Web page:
I couldn’t breathe. I had spent the ninth year of my life praying for beings like Appear and Disappear to take me by the wrist, but they never came.
“How did you get Appear and Disappear to talk to you?” I whispered.
“Appear appeared in my room one morning and told me I was chosen.”
“You’re so lucky! How can I get them to talk to me?”
“With training, you can just go visit Dream on your own. You can teach yourself eventually if you know the right clues to look for in everyday life.”
“What are the clues?” I asked.
She smiled. “Follow me.” She led me to the sandpapery brick wall at the end of the cul-de-sac. The bricks weren’t red like the ones at school. They were beige, like all the other brick walls in our neighborhood. Adara stopped her bike and put her feet on the ground. She stroked her quilted rubber handlebars.
“I can vanish to Dream right now,” she said.
“I don’t believe you.”
“Go around the block. By the time you ride back around, I’ll be gone. Disappeared off to Dream.”
“I still don’t believe you,” I said. “This is weird.”
“Just try it. Then when you need me back, go around the block again.”
I rode up the street, a long and patient twenty-four houses. I turned around and pedaled back, and she and her bike were nowhere to be seen.
“Adara?” I cried. “I know you’re trying to trick me!” I shouted at the brick wall for twenty seconds, Adara’s total absence starting to convince me she was right. I rode to the end of the street and back again; she was there by the brick wall, sitting on her bike, with one foot on the ground.
“You hid,” I said.
“I went to Dream.”
“Can you tell me how to do it?”
“You might not want to know just yet.”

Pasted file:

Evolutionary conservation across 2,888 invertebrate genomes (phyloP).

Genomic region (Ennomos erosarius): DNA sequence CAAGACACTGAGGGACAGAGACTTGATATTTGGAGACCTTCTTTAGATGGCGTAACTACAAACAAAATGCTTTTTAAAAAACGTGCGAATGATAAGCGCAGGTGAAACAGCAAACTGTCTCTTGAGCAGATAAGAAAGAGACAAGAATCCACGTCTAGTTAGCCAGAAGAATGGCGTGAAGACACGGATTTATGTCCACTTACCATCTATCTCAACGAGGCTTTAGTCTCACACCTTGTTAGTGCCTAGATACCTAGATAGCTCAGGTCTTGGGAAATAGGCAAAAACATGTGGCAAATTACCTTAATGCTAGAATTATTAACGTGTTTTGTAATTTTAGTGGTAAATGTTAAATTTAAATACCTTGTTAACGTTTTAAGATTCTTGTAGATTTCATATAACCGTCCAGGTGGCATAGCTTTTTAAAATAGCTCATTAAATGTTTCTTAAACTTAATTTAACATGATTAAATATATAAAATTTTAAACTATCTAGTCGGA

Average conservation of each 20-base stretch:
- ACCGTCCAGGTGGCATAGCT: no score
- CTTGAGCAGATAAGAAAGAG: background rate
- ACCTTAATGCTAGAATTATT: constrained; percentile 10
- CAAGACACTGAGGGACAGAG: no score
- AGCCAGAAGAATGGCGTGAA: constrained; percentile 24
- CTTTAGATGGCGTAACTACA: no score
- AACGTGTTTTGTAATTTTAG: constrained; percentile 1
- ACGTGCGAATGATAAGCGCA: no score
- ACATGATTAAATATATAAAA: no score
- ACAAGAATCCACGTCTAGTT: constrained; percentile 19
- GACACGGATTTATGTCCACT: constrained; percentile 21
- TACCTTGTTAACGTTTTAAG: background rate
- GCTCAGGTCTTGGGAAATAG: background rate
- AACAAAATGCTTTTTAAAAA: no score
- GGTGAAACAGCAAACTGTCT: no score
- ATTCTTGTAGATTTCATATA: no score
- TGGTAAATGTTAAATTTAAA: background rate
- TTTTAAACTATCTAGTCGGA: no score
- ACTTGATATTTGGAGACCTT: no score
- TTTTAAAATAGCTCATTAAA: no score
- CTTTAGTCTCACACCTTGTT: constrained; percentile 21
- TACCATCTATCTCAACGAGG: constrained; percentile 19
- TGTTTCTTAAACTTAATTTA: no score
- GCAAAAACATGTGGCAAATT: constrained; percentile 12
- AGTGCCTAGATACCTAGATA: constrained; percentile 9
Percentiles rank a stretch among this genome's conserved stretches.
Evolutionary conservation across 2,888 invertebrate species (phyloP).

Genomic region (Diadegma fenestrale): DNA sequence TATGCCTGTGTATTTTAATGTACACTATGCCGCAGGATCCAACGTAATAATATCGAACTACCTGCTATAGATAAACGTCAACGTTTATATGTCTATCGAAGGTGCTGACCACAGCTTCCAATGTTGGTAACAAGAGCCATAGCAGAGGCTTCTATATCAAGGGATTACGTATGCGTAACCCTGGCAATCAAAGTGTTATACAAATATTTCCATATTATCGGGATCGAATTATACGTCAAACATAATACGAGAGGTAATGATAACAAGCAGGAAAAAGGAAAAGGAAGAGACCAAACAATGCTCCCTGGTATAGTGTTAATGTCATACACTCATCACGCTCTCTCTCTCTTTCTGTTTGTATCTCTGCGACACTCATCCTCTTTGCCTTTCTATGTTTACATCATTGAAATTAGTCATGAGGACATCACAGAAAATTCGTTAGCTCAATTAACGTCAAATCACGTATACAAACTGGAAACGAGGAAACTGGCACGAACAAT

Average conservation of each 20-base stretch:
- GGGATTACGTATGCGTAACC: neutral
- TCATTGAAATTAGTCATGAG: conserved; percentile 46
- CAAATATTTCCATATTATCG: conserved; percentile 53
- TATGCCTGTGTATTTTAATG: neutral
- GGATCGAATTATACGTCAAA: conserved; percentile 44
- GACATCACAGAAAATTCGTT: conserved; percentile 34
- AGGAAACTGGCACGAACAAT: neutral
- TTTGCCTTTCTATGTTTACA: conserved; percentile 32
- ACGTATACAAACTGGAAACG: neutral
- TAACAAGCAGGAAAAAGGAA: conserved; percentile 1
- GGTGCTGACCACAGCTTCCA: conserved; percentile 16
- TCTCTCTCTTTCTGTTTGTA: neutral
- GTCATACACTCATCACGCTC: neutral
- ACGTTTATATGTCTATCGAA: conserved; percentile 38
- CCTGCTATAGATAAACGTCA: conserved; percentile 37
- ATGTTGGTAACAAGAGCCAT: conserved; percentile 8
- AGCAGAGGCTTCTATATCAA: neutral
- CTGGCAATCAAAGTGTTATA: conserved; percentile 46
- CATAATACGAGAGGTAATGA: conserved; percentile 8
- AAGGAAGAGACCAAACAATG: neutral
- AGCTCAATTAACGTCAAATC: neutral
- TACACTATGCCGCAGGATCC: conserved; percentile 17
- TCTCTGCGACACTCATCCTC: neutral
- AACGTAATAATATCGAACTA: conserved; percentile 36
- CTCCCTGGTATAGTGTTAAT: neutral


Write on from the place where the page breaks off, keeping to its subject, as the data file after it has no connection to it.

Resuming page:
“Why not?” I asked.
“Let me tell you what my favorite quote is,” she said.
She launched off on her bike, leaving me to trail after her.
“‘Ignorance is bliss, what you don’t know will hurt you, and the world is not a safe place. Enjoy what you have, and do not look for what is beyond, because there are forces out there that will steal your innocence. Innocence is the most precious thing you have.’” She turned around and looked at me. “Do you know who said that?”
“I did,” she said, standing up on her bike.
I pedaled up to her. “Can you tell me how to go to Dream?”
“Maybe,” she said. She stopped in her driveway and put one foot on the ground. “It’s getting kind of late; I should be going inside for dinner now.”
“It’s not getting late,” I said, panicking. “It’s three o’clock.”
“No, I can see the sky is kind of starting to look that evening blue way.” She went inside.
Adara and I agreed to meet at 11:45 AM by the community mailbox on Easter, but she didn’t show. I looked through my blinds every afternoon thereafter, but I never saw her riding her bike. Meanwhile, I spent huge amounts of free time searching for Dream clues: I skimmed every book in the classroom bookshelf, I scoured the back of my mom’s closet, and I spent ages with a flashlight, trying to peer inside the sound hole of my dad’s guitar. I started lying awake at night for hours, staring at my door, which was visible only by an outline of light from the hallway. If I looked at the dim trace of it long enough, the door moved farther and farther away.